Monthly Archives: September 2013

Enjoy the Land’s Produce: Making Jam

One of the beauties of living in Sonderborg is that you are so close to nature. You are essentially living in a small city right in the middle of a rural area. This makes the possibility to enjoy the produce of the land so much easier. There is always a stall selling strawberries, or potatoes, or eggs, or tomatoes, or a whole lot of other things by the side of the road, ready for you to stop by and grab something for your dinner.

Another thing that I have realised is that I really don’t need to go very far to get access to this produce. It’s been a pleasure getting to taste the produce grown by my own colleagues. Chickens once a year from one, promise of lamb sometime in the future, peas, tomatoes, cucumbers, squash, plums, apples. These are just some of the things I have either bought from or been offered by my colleagues.

I have been trying for a while now to weasel myself an invitation to one of their houses to learn about different ways to use the produce; in Denmark you are not ‘friends’ with your colleagues, and an invitation home is limited to ‘friends’. And finally, after a lot of hints and overt ‘suggestions’, I got an invitation – to make brombær (blackberry) jam with Jutta.

Picking berries in the forrest

Making the jam is actually much easier than I thought. First you pick the fruit from the trees. Jutta and her husband own land on which quite a number of blackberries grow, so that was easy. We picked over 2 kg, and only stopped as it started raining. Having picked the fruit, you wash them, weigh them, and put them in a big pot with a little water. Get the mixture to boiling, add 500g sugar to every 2 kg of fruit, and boil for 10 minutes. After that add a packet of melanin and 2 tsp sugar to the mixture and boil for 2 minutes. And that’s it! The instructions are also on the melanin packet, so do follow those rather than these if you want to be sure.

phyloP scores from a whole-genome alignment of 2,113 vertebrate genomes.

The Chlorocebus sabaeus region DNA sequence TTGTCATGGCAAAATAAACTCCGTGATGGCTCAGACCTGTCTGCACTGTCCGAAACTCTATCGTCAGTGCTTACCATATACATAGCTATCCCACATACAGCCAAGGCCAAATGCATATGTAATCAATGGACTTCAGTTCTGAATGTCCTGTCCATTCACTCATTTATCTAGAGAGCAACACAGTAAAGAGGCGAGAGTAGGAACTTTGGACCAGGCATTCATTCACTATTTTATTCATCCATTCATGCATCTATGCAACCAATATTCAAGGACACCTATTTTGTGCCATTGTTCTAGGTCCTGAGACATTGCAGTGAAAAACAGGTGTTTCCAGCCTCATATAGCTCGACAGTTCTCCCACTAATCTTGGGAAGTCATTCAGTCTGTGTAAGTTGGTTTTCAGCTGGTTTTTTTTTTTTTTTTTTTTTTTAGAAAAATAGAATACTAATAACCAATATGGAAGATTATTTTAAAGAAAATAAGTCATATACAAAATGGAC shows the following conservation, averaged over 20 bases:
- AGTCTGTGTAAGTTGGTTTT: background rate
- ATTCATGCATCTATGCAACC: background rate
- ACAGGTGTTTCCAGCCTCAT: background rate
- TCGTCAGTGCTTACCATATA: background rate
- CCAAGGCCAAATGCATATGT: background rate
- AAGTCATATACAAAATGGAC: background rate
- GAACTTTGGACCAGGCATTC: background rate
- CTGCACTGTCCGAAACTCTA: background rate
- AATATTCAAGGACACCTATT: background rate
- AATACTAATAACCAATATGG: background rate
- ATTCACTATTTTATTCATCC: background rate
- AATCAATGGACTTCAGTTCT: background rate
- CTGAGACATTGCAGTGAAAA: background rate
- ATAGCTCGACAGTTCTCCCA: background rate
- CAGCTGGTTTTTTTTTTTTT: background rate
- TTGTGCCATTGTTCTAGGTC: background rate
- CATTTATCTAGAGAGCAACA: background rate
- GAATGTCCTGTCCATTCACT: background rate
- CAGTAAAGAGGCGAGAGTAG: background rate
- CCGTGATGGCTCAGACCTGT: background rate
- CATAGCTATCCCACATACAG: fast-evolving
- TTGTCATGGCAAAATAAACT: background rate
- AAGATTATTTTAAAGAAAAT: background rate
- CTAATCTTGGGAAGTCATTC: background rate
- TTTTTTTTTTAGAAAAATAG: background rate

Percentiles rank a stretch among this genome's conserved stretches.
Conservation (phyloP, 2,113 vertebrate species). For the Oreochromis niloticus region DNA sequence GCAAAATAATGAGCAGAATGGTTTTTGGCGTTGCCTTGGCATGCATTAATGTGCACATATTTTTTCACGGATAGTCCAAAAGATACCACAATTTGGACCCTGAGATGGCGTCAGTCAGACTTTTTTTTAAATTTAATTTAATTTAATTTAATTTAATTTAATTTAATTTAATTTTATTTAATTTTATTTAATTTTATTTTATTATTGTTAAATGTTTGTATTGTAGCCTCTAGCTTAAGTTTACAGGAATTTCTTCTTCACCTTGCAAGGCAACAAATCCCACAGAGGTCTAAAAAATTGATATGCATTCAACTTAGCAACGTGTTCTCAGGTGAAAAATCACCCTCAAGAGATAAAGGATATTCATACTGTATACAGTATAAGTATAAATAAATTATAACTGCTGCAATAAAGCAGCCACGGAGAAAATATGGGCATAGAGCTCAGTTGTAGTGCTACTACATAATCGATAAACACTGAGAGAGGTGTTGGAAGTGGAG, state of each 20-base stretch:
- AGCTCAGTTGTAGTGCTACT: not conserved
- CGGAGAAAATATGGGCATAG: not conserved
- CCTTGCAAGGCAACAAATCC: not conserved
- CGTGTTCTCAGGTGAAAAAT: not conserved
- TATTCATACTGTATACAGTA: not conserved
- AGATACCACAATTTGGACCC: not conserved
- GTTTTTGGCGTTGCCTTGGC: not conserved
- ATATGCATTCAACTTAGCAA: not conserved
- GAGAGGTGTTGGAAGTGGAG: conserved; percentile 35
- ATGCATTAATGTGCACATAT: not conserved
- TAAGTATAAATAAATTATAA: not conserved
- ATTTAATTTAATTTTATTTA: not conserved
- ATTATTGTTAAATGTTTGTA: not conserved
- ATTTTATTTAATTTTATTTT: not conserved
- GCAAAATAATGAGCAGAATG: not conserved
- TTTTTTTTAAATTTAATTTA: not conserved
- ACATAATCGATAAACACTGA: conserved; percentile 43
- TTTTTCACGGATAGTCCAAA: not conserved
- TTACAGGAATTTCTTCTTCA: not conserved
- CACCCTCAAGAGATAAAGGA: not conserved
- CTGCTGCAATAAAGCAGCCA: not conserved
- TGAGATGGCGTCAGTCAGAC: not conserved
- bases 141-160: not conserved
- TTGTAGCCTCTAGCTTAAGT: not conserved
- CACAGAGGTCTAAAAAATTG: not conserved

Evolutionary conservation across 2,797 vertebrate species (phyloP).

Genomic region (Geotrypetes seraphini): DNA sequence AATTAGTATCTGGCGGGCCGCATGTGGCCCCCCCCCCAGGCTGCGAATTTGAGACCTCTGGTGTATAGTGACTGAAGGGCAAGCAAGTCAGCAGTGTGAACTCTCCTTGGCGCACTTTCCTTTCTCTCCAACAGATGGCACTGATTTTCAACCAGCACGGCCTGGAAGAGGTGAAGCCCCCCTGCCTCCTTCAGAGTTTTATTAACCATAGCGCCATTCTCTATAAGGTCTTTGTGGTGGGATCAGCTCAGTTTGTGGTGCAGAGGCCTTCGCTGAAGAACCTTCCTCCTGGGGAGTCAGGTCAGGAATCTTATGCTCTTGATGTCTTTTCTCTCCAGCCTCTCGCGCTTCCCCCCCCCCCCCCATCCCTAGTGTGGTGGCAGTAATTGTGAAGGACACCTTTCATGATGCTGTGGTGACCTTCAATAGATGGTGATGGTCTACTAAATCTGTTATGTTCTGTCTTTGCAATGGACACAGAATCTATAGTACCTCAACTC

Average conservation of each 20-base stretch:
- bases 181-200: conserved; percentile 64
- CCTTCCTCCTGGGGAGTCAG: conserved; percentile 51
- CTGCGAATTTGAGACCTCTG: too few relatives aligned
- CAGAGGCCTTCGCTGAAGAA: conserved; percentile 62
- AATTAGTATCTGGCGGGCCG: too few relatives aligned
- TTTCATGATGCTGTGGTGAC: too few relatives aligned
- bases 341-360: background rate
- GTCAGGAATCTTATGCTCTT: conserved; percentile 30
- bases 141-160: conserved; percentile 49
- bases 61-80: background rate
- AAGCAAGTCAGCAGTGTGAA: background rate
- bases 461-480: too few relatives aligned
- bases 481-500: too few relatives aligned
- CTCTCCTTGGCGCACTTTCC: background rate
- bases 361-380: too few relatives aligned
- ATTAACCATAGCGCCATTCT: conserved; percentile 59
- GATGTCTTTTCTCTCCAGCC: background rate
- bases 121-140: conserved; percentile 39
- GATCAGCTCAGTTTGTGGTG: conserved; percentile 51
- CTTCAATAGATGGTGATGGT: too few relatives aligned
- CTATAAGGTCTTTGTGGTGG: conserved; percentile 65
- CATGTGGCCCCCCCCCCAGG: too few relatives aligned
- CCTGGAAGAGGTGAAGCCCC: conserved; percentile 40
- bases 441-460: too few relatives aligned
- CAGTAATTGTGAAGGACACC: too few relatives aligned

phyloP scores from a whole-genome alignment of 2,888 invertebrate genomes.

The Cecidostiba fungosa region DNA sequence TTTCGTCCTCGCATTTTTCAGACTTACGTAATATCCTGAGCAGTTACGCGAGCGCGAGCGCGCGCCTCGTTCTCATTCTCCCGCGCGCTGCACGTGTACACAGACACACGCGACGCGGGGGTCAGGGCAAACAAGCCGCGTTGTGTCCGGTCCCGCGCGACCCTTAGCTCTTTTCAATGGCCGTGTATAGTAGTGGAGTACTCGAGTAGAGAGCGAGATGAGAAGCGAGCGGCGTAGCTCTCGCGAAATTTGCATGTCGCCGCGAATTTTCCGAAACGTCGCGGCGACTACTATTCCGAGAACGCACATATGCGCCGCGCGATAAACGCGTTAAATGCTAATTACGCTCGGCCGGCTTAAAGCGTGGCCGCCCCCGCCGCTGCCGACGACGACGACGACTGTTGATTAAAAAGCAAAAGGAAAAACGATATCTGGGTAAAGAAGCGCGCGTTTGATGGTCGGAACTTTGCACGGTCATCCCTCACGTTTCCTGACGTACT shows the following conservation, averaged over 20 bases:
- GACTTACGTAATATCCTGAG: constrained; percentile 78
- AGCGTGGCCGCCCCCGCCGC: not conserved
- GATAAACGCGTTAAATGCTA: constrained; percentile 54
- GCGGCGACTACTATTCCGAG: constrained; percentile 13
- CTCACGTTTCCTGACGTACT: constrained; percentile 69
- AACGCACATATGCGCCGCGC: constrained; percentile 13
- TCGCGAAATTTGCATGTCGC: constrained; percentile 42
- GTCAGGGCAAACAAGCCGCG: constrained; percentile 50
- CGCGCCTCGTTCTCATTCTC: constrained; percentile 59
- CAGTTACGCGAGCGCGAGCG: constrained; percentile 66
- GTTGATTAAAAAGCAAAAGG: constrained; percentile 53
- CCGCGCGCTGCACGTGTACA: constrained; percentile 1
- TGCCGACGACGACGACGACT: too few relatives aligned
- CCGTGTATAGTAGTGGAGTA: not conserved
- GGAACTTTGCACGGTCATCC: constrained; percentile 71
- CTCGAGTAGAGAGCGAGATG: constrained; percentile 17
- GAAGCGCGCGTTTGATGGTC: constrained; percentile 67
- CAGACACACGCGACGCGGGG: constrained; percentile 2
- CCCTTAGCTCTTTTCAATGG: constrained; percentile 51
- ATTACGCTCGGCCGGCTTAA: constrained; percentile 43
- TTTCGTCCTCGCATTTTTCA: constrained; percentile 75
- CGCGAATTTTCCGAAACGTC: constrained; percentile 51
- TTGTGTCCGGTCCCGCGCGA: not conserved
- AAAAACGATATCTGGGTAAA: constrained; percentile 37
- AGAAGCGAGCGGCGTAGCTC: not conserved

Besides making the jam you also need to prepare the jars for the jam. The jars should be rinsed with hot water, then rinsed again with something called Atamon and water to help ‘disinfect’ the jars. Leave to drip dry, and the jars are ready to be filled with the jam. You also add 1 capful of Atamon for every litre of jam you have. Once the jars are filled, close them quickly, wipe the surface, and they are ready for labels. In less than 2 hrs of work we made 8 jars of jam. Not bad for a Sunday afternoon?

Brunch at Ib Rehne Cairo Cafe

Brunch is that delightful excuse for not waking up too early on a weekend, while still gabbing something substantial before you die of hunger by lunch. It seemed to have become all the rage in Denmark a few years ago (just before mojitos, tapas, and in the same league as pulled pork this year*), where on one visit to Denmark everyone pretty much invited us over to brunch!

To my delight, Sonderborg was not left behind in this trend, which has now become a staple weekend offering. All the cafes on the town square (and probably a couple of others) offer their own version. Now that the sun is starting to rise later, not waking us up early when we don’t want to, brunch on the weekends is sounding like a very good proposition. So we made a start with the offerings in town.

Ib Rehne Cairo ‘Brunch for Two’

Ib Rehne Cairo was the first establishment that we selected. There was no special reason for this, except that we had been given a voucher for this from friends a while back that we had to make use of. There are a variety of brunch items on the menu here, with a buffet brunch offered on Sundays. We were there on a Saturday so opted for the ‘Brunch for Two’. There is also a ‘Classic Brunch’ with a few less items.

Brunch til to hos Ib Rehne Cairo

When the food arrived my first concern was ‘oh – is there enough there for two’ – I do tend to suffer from much bigger eyes than a stomach – followed by ‘hmm – I hope there is enough bread’ – I do come from a country where we eat bread with anything; sort of like Danish potatoes, just at all meals! However, the food looked good, and I was hungry, so I started tucking in.